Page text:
Female llamas don't have a heat cycle.  Instead, they breed with a male first, and then produce an egg.  So they often get pregnant on the very first try.  After that, it takes 11.5 months before the baby, which is called a cría, is born.  The mother gives birth standing up, and it only takes about half an hour to do it.  Other female llamas from the herd stand around to guard the new baby from male llamas and predators.  Crías get on their feet and start nursing within an hour after being born.  A mama llama can't lick her baby because her tongue is attached inside her mouth and only comes out about 1/2".  But she can still nuzzle the cría and hum to it.  I could not find out what tunes the mother llamas hum, but I imagine they are lullabies.



If llamas are trained and socialized at an early age, they are generally friendly and gentle to be around.  They are curious, so they usually go up to new people without being afraid.  Crías who have to be bottle-fed and who get over-socialized sometimes are hard to deal with as adults.  These animals treat humans the way they might treat other llamas, by spitting, kicking, and neck wrestling.








KC Zoo
One time Mom got spat on by a llama, and here's how it happened.  Mom went to this place called Exotic Animal Park, which is close to Springfield, Missouri.  And at this park, you drive through and look at the animals, but you don't get out of your car, just in case the animals get aggressive.  Anyway, you can buy this food stuff to feed the animals, and it is these green sticks made of maybe grass or hay or something all molded together.  So Mom fed this one llama that came up to the car window, which she wasn't supposed to roll down very far, except that she pretty much rolled it down all the way.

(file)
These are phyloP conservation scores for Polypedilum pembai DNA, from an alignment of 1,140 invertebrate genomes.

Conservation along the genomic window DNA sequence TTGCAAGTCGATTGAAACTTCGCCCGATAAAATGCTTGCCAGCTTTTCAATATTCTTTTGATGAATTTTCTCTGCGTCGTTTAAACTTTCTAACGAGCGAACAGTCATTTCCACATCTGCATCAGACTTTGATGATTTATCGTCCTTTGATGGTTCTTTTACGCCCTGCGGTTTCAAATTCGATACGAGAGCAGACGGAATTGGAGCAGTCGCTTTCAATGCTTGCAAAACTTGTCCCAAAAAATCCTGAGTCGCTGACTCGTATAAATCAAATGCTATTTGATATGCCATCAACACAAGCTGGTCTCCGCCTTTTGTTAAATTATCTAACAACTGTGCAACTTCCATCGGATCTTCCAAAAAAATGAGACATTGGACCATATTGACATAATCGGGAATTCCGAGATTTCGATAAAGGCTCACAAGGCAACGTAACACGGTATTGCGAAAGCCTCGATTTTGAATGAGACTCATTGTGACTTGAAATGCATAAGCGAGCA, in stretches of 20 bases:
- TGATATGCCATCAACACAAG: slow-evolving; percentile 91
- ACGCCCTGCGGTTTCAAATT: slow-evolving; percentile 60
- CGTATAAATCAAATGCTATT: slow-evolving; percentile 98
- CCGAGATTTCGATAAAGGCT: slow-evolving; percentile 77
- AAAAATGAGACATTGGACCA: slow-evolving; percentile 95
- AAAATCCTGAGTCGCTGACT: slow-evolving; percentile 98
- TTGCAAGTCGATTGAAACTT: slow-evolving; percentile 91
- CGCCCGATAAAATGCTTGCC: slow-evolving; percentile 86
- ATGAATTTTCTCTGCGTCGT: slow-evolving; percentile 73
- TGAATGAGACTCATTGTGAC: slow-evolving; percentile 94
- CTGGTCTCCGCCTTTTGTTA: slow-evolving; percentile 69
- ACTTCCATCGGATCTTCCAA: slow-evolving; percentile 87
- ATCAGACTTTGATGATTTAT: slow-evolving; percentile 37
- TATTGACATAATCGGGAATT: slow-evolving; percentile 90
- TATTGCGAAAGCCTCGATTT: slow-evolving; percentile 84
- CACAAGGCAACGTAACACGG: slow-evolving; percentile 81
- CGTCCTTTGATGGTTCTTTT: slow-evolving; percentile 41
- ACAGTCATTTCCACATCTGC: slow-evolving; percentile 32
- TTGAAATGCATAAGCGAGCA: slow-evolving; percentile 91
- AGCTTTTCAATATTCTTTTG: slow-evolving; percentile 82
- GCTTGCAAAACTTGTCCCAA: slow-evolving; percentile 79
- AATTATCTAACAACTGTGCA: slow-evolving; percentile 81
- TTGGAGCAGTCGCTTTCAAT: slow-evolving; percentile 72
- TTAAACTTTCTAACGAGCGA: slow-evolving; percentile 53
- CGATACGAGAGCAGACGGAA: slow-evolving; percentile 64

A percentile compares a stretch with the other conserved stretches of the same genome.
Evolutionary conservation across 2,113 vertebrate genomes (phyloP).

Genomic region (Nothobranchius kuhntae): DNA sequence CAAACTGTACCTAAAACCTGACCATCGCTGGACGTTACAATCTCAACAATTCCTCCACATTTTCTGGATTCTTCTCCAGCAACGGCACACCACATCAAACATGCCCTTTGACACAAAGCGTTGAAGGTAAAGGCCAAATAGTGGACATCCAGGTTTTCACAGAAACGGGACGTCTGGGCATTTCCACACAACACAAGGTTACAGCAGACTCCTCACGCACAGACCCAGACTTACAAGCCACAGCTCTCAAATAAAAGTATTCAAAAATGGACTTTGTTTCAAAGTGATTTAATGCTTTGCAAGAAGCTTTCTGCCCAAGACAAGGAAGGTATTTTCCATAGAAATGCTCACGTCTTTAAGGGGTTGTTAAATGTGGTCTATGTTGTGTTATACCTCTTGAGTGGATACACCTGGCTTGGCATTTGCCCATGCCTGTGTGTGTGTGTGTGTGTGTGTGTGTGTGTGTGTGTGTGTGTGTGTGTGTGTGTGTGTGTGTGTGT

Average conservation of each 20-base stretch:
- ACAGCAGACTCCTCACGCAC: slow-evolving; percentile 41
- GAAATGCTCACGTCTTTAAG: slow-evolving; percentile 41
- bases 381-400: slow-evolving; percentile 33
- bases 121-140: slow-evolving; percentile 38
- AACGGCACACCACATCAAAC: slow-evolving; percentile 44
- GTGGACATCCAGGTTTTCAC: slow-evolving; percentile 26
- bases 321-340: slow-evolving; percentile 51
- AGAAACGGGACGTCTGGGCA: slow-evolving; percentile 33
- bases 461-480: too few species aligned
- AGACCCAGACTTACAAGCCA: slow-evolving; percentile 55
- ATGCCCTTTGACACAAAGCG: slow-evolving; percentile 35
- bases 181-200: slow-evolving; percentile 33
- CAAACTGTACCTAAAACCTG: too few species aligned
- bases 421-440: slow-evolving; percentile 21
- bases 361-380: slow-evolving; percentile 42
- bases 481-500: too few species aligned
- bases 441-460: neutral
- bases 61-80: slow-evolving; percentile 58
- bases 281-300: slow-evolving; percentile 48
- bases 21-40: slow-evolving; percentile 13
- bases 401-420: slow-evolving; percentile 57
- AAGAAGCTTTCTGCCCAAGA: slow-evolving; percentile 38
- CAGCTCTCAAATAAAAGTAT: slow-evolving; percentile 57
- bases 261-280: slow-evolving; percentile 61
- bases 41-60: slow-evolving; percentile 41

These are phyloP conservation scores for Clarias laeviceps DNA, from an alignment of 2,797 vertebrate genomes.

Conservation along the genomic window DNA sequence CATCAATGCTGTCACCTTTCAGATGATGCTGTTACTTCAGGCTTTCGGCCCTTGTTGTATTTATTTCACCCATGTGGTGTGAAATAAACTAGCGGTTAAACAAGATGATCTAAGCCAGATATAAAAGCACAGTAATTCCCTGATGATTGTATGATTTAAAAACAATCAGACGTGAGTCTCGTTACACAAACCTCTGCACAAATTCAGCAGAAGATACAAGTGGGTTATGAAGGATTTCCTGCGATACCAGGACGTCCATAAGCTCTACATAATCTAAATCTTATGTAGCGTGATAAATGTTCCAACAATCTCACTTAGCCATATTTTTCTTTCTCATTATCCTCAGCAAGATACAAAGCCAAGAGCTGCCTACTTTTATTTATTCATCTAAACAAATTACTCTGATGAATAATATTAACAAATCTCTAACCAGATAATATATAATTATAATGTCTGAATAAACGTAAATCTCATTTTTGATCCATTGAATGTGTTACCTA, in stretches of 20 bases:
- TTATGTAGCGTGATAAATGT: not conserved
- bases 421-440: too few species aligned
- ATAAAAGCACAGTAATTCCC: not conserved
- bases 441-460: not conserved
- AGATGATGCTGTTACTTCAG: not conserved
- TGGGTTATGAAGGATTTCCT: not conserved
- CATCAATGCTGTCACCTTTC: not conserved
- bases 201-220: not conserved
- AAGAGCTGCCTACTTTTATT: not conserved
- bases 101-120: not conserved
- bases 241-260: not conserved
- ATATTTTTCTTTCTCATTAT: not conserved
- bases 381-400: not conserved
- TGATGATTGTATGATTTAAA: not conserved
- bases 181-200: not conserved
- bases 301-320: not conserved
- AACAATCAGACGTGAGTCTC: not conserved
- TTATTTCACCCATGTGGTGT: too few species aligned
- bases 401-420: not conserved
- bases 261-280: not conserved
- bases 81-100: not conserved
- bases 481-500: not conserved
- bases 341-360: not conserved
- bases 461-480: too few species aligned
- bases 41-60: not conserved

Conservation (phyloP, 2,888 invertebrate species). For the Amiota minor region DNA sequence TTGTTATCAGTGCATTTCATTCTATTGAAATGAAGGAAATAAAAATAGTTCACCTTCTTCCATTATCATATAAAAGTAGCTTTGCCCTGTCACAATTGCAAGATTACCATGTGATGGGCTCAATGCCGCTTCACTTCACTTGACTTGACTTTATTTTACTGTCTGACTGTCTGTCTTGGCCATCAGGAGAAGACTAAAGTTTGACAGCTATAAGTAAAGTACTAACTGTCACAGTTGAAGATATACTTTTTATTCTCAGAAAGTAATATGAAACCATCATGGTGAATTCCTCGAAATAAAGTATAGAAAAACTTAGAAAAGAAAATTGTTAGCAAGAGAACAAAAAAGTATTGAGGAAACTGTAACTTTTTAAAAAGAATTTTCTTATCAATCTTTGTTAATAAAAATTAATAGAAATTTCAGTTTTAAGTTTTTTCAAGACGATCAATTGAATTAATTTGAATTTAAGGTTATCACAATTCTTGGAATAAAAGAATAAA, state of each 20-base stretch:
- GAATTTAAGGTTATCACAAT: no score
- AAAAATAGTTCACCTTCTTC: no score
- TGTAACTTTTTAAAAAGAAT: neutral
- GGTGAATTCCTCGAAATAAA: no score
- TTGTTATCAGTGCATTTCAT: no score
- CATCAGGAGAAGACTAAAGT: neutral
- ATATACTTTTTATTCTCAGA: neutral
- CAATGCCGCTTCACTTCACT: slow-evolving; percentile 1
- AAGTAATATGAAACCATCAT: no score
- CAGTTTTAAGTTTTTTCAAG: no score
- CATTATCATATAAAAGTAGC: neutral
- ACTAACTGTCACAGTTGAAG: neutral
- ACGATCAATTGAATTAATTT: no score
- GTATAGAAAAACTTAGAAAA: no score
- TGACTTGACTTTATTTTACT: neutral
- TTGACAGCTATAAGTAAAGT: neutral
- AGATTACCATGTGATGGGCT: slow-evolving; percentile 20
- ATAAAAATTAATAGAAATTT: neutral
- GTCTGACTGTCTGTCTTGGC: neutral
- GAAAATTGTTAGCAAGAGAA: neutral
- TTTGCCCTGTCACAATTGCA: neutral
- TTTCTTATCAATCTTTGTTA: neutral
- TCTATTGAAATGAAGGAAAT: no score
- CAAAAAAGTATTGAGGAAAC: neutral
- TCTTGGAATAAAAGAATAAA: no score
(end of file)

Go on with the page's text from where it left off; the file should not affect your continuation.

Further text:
And the first llama ate a piece of the green stick, and then Mom tried to give another piece of the stick to the next llama who was in line behind the first llama.  But the first llama didn't like that, and he started spitting at Mom and at the other llama, and what he spat was all this green stuff from the green stick he'd been eating.  So then Mom had green llama spit on her clothes and on her car seat.  And that's when she decided maybe she should roll up her window.

Anyway, Mom thought it was pretty funny that she got spat on by a llama, because how many people can say that ever happened to them?  Frankly, it seems kind of silly to me, but Mom really likes this story, so that's why she made me tell it to you.


Okay, so when llamas aren't eating green stick things at Exotic Animal Park, what do they eat?  The answer is that they just graze on grass and hay and stuff like that, the same as cows or sheep.  Llamas have a stomach with 3 compartments, and after they eat their food the first time, they can belch it back up and chew it some more so they can digest it better.

I asked Mom if we could get a llama of our very own.  She said she would like to have one, but it would be better if we lived in a place where there is more space to graze.  So maybe someday we can move to the country and get a llama, which would be lots of fun -- if it ever really happened.

1 comment: